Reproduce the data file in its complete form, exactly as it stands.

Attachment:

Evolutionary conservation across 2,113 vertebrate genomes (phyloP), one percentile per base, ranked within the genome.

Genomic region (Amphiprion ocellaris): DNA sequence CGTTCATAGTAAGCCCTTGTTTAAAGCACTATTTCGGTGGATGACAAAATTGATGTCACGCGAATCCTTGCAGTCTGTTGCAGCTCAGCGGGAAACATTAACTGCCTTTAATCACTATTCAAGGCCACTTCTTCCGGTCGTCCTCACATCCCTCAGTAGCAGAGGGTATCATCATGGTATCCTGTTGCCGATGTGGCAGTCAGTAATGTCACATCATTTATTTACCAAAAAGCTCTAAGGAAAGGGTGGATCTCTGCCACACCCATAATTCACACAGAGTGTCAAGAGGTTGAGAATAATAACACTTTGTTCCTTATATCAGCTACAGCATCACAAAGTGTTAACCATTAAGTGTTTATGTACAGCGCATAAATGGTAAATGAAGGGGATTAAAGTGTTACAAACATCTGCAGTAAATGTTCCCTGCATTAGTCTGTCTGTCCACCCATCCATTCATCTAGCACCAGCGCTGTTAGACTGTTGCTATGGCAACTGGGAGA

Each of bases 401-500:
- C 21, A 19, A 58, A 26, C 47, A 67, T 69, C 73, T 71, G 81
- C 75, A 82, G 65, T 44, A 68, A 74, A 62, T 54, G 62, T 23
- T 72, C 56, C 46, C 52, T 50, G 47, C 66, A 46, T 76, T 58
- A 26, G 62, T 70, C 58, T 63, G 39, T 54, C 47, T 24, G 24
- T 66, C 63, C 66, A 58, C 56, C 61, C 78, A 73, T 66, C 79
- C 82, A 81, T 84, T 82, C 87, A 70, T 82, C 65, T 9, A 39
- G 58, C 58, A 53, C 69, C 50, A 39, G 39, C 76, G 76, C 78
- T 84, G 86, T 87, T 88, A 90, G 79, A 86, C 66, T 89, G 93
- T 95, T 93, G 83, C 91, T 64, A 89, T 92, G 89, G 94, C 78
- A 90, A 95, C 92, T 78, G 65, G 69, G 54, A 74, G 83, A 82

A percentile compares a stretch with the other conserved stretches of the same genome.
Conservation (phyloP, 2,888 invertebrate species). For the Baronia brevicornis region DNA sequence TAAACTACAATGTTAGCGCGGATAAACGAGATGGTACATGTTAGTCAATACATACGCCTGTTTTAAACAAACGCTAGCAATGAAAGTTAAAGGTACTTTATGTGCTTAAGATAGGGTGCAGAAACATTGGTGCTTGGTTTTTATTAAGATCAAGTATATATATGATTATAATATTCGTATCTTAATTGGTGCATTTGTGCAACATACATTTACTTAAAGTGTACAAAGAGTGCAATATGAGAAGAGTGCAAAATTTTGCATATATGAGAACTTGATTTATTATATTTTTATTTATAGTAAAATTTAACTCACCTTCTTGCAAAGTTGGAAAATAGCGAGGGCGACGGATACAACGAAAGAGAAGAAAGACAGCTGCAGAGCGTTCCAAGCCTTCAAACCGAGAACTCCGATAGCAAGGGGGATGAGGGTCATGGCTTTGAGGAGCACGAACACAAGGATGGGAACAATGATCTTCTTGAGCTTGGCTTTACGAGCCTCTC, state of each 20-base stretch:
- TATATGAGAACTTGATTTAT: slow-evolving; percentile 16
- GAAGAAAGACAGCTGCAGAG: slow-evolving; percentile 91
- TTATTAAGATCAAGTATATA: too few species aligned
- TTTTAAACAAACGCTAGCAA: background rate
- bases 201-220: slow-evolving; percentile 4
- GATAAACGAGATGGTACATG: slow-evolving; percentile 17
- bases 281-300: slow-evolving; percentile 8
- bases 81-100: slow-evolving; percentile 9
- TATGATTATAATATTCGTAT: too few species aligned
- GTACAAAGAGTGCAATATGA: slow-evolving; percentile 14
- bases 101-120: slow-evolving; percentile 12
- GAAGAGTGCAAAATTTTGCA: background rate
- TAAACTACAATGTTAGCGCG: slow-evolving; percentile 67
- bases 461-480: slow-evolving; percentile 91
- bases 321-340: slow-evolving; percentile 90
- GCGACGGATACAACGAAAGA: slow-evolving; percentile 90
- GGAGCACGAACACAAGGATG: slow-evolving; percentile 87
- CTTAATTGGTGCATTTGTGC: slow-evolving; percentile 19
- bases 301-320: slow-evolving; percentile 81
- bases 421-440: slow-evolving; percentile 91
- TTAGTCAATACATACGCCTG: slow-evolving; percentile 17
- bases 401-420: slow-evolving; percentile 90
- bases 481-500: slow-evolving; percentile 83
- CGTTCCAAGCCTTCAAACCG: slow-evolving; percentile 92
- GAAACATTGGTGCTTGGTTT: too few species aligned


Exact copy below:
Evolutionary conservation across 2,113 vertebrate genomes (phyloP), one percentile per base, ranked within the genome.

Genomic region (Amphiprion ocellaris): DNA sequence CGTTCATAGTAAGCCCTTGTTTAAAGCACTATTTCGGTGGATGACAAAATTGATGTCACGCGAATCCTTGCAGTCTGTTGCAGCTCAGCGGGAAACATTAACTGCCTTTAATCACTATTCAAGGCCACTTCTTCCGGTCGTCCTCACATCCCTCAGTAGCAGAGGGTATCATCATGGTATCCTGTTGCCGATGTGGCAGTCAGTAATGTCACATCATTTATTTACCAAAAAGCTCTAAGGAAAGGGTGGATCTCTGCCACACCCATAATTCACACAGAGTGTCAAGAGGTTGAGAATAATAACACTTTGTTCCTTATATCAGCTACAGCATCACAAAGTGTTAACCATTAAGTGTTTATGTACAGCGCATAAATGGTAAATGAAGGGGATTAAAGTGTTACAAACATCTGCAGTAAATGTTCCCTGCATTAGTCTGTCTGTCCACCCATCCATTCATCTAGCACCAGCGCTGTTAGACTGTTGCTATGGCAACTGGGAGA

Each of bases 401-500:
- C 21, A 19, A 58, A 26, C 47, A 67, T 69, C 73, T 71, G 81
- C 75, A 82, G 65, T 44, A 68, A 74, A 62, T 54, G 62, T 23
- T 72, C 56, C 46, C 52, T 50, G 47, C 66, A 46, T 76, T 58
- A 26, G 62, T 70, C 58, T 63, G 39, T 54, C 47, T 24, G 24
- T 66, C 63, C 66, A 58, C 56, C 61, C 78, A 73, T 66, C 79
- C 82, A 81, T 84, T 82, C 87, A 70, T 82, C 65, T 9, A 39
- G 58, C 58, A 53, C 69, C 50, A 39, G 39, C 76, G 76, C 78
- T 84, G 86, T 87, T 88, A 90, G 79, A 86, C 66, T 89, G 93
- T 95, T 93, G 83, C 91, T 64, A 89, T 92, G 89, G 94, C 78
- A 90, A 95, C 92, T 78, G 65, G 69, G 54, A 74, G 83, A 82

A percentile compares a stretch with the other conserved stretches of the same genome.
Conservation (phyloP, 2,888 invertebrate species). For the Baronia brevicornis region DNA sequence TAAACTACAATGTTAGCGCGGATAAACGAGATGGTACATGTTAGTCAATACATACGCCTGTTTTAAACAAACGCTAGCAATGAAAGTTAAAGGTACTTTATGTGCTTAAGATAGGGTGCAGAAACATTGGTGCTTGGTTTTTATTAAGATCAAGTATATATATGATTATAATATTCGTATCTTAATTGGTGCATTTGTGCAACATACATTTACTTAAAGTGTACAAAGAGTGCAATATGAGAAGAGTGCAAAATTTTGCATATATGAGAACTTGATTTATTATATTTTTATTTATAGTAAAATTTAACTCACCTTCTTGCAAAGTTGGAAAATAGCGAGGGCGACGGATACAACGAAAGAGAAGAAAGACAGCTGCAGAGCGTTCCAAGCCTTCAAACCGAGAACTCCGATAGCAAGGGGGATGAGGGTCATGGCTTTGAGGAGCACGAACACAAGGATGGGAACAATGATCTTCTTGAGCTTGGCTTTACGAGCCTCTC, state of each 20-base stretch:
- TATATGAGAACTTGATTTAT: slow-evolving; percentile 16
- GAAGAAAGACAGCTGCAGAG: slow-evolving; percentile 91
- TTATTAAGATCAAGTATATA: too few species aligned
- TTTTAAACAAACGCTAGCAA: background rate
- bases 201-220: slow-evolving; percentile 4
- GATAAACGAGATGGTACATG: slow-evolving; percentile 17
- bases 281-300: slow-evolving; percentile 8
- bases 81-100: slow-evolving; percentile 9
- TATGATTATAATATTCGTAT: too few species aligned
- GTACAAAGAGTGCAATATGA: slow-evolving; percentile 14
- bases 101-120: slow-evolving; percentile 12
- GAAGAGTGCAAAATTTTGCA: background rate
- TAAACTACAATGTTAGCGCG: slow-evolving; percentile 67
- bases 461-480: slow-evolving; percentile 91
- bases 321-340: slow-evolving; percentile 90
- GCGACGGATACAACGAAAGA: slow-evolving; percentile 90
- GGAGCACGAACACAAGGATG: slow-evolving; percentile 87
- CTTAATTGGTGCATTTGTGC: slow-evolving; percentile 19
- bases 301-320: slow-evolving; percentile 81
- bases 421-440: slow-evolving; percentile 91
- TTAGTCAATACATACGCCTG: slow-evolving; percentile 17
- bases 401-420: slow-evolving; percentile 90
- bases 481-500: slow-evolving; percentile 83
- CGTTCCAAGCCTTCAAACCG: slow-evolving; percentile 92
- GAAACATTGGTGCTTGGTTT: too few species aligned